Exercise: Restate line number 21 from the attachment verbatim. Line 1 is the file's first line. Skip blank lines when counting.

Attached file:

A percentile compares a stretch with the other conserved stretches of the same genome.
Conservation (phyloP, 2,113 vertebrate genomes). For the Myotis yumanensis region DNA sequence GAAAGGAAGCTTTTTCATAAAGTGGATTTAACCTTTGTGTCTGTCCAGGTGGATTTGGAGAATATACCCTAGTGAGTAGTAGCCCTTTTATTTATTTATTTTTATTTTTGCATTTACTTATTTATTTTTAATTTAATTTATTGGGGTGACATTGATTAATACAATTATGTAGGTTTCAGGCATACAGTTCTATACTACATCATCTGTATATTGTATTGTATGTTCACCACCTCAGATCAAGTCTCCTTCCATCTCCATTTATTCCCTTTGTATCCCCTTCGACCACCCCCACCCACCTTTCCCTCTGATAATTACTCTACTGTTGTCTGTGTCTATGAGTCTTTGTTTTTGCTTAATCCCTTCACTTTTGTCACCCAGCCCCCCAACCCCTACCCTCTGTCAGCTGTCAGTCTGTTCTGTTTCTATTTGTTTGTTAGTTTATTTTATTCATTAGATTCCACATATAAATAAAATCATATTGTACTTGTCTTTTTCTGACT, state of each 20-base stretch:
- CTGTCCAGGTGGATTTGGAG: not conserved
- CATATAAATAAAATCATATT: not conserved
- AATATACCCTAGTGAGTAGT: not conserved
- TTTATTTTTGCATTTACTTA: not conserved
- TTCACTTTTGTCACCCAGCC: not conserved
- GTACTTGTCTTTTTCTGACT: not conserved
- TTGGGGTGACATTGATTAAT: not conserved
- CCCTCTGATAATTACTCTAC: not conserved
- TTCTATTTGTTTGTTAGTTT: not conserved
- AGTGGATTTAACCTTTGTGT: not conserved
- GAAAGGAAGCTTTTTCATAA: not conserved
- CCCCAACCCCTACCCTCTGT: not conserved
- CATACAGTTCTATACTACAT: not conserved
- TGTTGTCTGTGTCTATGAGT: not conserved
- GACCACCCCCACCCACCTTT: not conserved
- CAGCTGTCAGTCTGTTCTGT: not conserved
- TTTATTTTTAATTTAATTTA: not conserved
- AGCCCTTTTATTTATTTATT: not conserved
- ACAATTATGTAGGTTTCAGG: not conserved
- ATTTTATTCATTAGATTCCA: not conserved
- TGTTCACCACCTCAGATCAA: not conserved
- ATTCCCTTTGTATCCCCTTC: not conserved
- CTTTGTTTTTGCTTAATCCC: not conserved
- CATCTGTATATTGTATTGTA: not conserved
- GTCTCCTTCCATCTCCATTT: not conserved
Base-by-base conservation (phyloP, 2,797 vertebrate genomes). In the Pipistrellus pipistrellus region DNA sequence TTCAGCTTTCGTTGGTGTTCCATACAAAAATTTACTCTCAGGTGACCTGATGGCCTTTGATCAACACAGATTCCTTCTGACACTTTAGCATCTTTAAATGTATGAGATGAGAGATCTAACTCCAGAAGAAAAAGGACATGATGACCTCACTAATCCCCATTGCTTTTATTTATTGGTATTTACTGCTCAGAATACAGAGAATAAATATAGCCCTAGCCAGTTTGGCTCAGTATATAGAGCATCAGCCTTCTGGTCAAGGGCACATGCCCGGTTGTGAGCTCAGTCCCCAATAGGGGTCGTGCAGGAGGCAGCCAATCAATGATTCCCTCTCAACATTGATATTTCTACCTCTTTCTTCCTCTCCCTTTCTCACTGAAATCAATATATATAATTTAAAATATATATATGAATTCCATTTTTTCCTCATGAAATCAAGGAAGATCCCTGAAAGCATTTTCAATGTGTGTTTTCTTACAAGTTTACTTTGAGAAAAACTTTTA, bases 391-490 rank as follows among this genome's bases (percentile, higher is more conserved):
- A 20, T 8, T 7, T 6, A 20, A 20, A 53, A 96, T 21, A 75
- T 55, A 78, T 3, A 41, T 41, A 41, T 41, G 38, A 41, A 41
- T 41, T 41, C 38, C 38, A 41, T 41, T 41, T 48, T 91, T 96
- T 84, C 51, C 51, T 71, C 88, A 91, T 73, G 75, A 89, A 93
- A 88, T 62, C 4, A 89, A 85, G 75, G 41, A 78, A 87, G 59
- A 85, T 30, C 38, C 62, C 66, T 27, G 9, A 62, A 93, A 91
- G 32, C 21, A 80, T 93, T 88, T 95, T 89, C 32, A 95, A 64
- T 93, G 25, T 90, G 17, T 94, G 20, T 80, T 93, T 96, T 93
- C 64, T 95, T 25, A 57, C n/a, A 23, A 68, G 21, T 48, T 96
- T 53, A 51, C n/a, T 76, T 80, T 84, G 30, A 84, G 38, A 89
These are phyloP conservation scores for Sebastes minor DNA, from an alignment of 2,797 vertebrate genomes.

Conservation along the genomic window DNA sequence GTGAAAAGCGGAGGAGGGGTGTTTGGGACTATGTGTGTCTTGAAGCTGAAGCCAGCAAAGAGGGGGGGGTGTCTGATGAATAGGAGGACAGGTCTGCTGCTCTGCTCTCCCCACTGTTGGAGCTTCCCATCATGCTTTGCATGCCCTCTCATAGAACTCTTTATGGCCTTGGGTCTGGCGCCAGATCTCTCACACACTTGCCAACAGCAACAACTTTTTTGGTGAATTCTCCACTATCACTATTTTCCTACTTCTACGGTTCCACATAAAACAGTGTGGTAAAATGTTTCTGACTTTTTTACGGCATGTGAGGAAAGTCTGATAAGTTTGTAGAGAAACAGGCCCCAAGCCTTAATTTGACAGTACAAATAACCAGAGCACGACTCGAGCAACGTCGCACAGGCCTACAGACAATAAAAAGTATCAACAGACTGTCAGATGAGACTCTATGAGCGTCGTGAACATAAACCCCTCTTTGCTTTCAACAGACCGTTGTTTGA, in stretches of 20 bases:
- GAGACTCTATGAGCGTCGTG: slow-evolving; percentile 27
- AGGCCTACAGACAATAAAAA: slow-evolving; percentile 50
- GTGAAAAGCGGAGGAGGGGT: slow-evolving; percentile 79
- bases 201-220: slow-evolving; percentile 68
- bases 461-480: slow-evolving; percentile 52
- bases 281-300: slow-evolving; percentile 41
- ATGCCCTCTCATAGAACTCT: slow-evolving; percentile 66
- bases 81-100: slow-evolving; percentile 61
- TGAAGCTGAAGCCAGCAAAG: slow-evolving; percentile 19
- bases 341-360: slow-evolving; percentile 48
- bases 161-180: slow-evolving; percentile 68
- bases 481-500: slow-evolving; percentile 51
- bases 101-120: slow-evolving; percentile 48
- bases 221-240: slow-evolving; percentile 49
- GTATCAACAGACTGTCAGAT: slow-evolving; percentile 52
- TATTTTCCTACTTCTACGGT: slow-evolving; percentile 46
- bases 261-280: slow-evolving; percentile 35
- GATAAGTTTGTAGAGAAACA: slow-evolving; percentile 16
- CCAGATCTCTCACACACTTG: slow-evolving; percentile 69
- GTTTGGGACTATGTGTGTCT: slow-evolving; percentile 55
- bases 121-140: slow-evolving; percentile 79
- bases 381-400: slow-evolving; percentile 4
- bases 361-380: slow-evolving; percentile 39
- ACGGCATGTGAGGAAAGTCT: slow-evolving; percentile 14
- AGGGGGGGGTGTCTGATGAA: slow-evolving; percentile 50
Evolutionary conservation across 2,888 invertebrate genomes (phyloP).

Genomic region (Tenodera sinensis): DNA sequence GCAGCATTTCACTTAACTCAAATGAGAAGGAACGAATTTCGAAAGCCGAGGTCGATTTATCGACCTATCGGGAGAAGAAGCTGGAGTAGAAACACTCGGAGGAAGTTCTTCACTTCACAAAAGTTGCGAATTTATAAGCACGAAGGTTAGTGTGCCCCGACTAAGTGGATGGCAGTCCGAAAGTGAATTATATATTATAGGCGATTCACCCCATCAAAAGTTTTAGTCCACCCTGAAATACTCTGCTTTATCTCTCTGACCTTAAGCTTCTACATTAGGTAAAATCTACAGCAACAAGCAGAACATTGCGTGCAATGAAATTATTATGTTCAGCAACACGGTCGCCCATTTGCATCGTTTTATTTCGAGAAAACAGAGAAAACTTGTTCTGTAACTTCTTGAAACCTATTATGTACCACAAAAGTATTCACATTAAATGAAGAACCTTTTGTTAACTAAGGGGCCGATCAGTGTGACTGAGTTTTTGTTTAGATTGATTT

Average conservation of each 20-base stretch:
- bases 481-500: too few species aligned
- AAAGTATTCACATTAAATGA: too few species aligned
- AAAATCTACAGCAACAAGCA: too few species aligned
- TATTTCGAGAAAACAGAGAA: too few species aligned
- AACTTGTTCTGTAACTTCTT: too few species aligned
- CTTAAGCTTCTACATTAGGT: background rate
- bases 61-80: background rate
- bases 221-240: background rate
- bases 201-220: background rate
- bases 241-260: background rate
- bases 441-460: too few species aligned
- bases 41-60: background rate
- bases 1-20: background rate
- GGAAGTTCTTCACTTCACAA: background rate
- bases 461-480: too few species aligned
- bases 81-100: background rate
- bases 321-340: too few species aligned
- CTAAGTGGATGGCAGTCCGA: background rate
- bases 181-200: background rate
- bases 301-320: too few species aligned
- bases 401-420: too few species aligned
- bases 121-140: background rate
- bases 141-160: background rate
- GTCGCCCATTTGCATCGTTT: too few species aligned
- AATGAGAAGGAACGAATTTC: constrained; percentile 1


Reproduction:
- ACAATTATGTAGGTTTCAGG: not conserved